VIV Asia is one of the largest and most important trade shows in animal production, showcasing the latest technologies, products, and services related to animal health, nutrition, genetics, and processing.
As part of the Feed Strategy Seminar at VIV Asia, Dr. Enrique Montiel, Anitox Director of Nutrition and Live Production, presented The Impact of Feed Quality on the Microbiome of Commercial Poultry. Dr. Montiel discussed the role of the microbiome in poultry gut health, its impact on performance and effective strategies to support reduced pathogen loads and prevalence as well as poultry health and performance.
Impact of Feed Quality on Poultry Gut Health
From the day of hatch, every chick is considered to have a virtually sterile gastrointestinal tract (GIT). Most of the microbial load that will populate the GIT comes from the environment, feed being an important element. Therefore, the microbial loads of the environment, feed and water surrounding the chick in the first week can substantially impact microbiome development and continued health.
Within the GIT, the poultry microbiome can contribute or interfere with the digestion of nutrients, protect or harm physical gut integrity, support intestinal immunity and prevent the colonization of pathogens. To accomplish a positive outcome in terms of intestinal health, the microbiome must remain balanced. Disruption in the microbiome leading to dysbiosis, can result in direct competition for nutrients between commensal bacteria and the bird, reduced nutrient digestibility and the production of toxic compounds, all of which negatively impact poultry gut health and flock performance.
A well-established, healthy microbiome is a delicate balance between “beneficial’ bacteria and pathogens. Due to its prevalent, central presence in poultry production systems, feed is a critical component of intestinal health, and effective interventions can reduce and balance microbial loads in addition to positively impacting intestinal health and productivity.
Feed quality plays a critical role in the health and performance of commercial poultry, especially through its direct impact on the microbiome, which is particularly sensitive to changes in feed composition and microbial quality. Poor quality feed can lead to dysbiosis, resulting in reduced nutrient absorption, increased pathogen prevalence and decreased overall health and productivity.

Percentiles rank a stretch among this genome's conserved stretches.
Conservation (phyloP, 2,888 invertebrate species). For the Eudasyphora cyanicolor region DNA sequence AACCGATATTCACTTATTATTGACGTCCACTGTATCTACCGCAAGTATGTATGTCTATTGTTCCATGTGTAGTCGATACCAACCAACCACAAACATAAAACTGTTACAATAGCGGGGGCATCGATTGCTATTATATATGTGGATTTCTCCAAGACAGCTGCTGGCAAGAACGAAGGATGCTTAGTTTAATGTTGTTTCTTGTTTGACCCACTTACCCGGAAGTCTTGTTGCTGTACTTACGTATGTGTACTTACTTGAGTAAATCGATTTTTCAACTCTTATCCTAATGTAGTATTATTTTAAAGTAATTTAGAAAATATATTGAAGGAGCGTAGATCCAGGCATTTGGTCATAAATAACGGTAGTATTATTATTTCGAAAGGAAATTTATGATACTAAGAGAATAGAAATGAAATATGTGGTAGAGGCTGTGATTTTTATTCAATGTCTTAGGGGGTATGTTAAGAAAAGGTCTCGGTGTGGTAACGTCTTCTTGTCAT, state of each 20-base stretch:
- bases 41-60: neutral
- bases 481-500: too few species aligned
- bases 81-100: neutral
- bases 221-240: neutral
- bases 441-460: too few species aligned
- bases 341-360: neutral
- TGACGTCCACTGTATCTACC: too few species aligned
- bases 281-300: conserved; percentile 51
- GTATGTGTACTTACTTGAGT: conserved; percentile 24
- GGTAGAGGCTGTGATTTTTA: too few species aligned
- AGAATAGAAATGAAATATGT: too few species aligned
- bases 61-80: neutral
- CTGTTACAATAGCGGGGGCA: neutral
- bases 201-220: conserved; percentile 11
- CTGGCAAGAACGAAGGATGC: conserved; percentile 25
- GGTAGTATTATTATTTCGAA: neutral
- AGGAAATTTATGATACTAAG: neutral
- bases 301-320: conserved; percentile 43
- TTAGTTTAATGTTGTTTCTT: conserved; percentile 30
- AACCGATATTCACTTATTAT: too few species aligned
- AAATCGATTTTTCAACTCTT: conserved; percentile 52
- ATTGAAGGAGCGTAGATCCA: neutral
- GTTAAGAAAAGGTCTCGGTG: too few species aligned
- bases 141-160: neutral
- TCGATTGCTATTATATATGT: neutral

Normal intestinal flora, such as Clostridium perfringens can become a feed or environmentally-sourced pathogen, and as a consequence of overwhelming challenge, can cause Necrotic Enteritis. However, this condition is also favored by dysbiosis. Trials have shown that feed sanitation reduces microbial loads in the feed, contributing to the development of a healthy, productive poultry intestine. Compared to other feed hygiene options, a true feed sanitizer will reduce microbial loads in feed and protect feed against recontamination, ultimately leading to lowered enteric disease incidence and improved performance in egg or meat poultry production systems.
A trial conducted through a collaboration between Colorado Quality Research and Anitox has evaluated the impact of feed sanitation on bird health by examining changes in health and performance metrics. Results indicate that broilers offered sanitized feed during their juvenile development exhibit improved production metrics, reduced lesion scores and mortality under a Necrotic enteritis challenge model. While more work is underway, study results show that feed sanitation caused a decrease in the feed bacterial load and had a beneficial effect during critical developmental stages. This beneficial effect of reducing microbial loads in feeds was reflected in the reduced mortality after the challenge and improved body weights and feed conversion in treated birds when compared to untreated control groups.
Feed quality clearly plays a significant role in the health and productivity of commercial poultry, and implementing feed interventions to decrease microbial loads is an effective strategy for supporting poultry gut health and improving performance.
To learn more about how feed sanitation can reduce pathogen load and prevalence in your feed and support poultry health, performance and productivity in your operation, contact your clean feed expert today.